The trauma the US needs to handle first

Ustun Yuksel

Currently, the US is witnessing a great crisis at home. Some argue it is a growing political madness while others define it as an expanding division, or cultural conflict, among society. No matter the definition, the problem is not new and dates back to critical developments in American history.

In the context of the existing cultural conflict among Americans, their dissimilarities have been deep-rooted in the country since its founding. For a historical example, the 1860 election was one of the most frightening presidential elections in US history, when Abrah-am Lincoln was elected president. In the aftermath of the results, 11 southern states seceded from the un-ion, and the country was di-vided into two separate sta-tes between 1860 and 1865. This divide continues to haunt the entire country, traumatizing its people and political system.

Trump years: Nearly 160 years later, that trauma reemerged with former US President Donald Trump’s term. Following the 2020 presidential vote, Trump and his supporters attempted to cancel the results, rejecting the electoral process.

It was an extremely apparent polarization attempt. Through those actions, Trump’s presidency further radicalized and polarized American society. It was particularly galvanizing when a pro-Trump group raided the US Capitol on Jan. 6. America’s polarization seems to be a dark reality with an unstoppable spread.

White supremacy: During the Civil War period, southern states def-ended the enslavement of a-nd violence toward black p-eople and wanted a government dominated by white men alone. US society and the nation’s politicians have been paranoid ever since. The crisis of slavery dominated all people. Today, white supremacists have revitalized their hopes of political chaos in efforts to create their own white nation.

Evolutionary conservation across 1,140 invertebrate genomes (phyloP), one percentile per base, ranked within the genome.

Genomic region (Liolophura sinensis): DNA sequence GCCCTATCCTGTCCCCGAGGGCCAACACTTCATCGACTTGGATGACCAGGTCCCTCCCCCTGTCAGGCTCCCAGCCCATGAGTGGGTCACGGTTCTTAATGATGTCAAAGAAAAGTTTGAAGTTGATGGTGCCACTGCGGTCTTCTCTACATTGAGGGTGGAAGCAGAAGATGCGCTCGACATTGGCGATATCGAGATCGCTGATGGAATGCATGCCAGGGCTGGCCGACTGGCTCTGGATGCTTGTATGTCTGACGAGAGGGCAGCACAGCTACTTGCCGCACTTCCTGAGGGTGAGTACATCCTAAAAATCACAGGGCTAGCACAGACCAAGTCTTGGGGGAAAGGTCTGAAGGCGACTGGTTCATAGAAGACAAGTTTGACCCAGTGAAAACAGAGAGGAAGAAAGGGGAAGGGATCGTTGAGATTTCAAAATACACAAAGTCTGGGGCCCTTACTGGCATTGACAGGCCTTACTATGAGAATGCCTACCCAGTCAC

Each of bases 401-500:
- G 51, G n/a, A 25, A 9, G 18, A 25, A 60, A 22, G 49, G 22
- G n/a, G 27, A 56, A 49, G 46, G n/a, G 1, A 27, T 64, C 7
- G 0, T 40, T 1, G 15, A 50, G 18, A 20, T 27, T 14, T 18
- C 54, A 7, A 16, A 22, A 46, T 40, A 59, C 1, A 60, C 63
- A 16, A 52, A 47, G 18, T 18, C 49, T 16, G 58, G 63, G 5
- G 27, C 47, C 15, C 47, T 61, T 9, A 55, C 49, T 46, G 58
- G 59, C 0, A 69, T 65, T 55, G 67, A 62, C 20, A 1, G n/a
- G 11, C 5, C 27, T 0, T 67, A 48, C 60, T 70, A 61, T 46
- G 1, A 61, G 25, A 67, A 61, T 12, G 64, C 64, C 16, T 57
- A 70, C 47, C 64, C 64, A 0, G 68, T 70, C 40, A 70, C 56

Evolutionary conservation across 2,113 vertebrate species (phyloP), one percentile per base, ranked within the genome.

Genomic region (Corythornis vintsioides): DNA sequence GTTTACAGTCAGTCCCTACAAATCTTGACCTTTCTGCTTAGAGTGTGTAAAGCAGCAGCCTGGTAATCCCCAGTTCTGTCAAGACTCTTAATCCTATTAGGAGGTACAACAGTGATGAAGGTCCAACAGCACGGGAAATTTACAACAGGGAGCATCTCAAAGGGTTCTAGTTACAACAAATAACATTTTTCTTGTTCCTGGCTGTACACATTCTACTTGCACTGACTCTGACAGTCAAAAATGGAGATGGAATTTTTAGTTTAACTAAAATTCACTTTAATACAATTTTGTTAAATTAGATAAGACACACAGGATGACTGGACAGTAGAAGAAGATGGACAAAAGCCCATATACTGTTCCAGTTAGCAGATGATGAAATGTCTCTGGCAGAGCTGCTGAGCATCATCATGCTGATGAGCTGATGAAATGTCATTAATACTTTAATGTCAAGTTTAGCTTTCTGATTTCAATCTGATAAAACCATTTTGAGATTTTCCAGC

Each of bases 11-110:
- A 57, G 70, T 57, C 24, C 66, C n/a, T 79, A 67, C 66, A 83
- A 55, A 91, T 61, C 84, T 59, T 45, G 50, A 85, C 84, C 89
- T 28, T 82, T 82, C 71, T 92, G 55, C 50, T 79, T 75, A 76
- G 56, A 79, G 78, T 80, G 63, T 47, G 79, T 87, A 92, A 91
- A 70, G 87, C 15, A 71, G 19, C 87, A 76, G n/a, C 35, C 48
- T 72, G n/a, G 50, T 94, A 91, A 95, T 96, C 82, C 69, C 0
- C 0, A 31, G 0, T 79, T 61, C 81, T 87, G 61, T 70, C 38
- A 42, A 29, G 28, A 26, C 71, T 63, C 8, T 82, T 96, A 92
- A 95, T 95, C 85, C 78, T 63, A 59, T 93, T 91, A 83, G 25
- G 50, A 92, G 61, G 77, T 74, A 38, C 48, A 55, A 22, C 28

From the handling of the coronavirus to the Black Lives Matter (BLM) protests, the former president’s approaches have caused deeper social cleavages. The legacy of Trump is a major crisis for US democracy, and that negative image is expected to linger for a long time.

Timothy Naftali, a Canadian historian from New York University, said that Trump broke a golden thread of democracy that has sustained American freedom.

Unfortunately, the US government, and the American nation as a whole, has been disgraced as a result of Trump’s aggressiveness and dangerous gameplay. Joe Biden has taken office, and things now depend on him. It is high time for the US government to try to develop mechanisms to diminish its domestic problems and find ways to prevent issues that feed the polarization.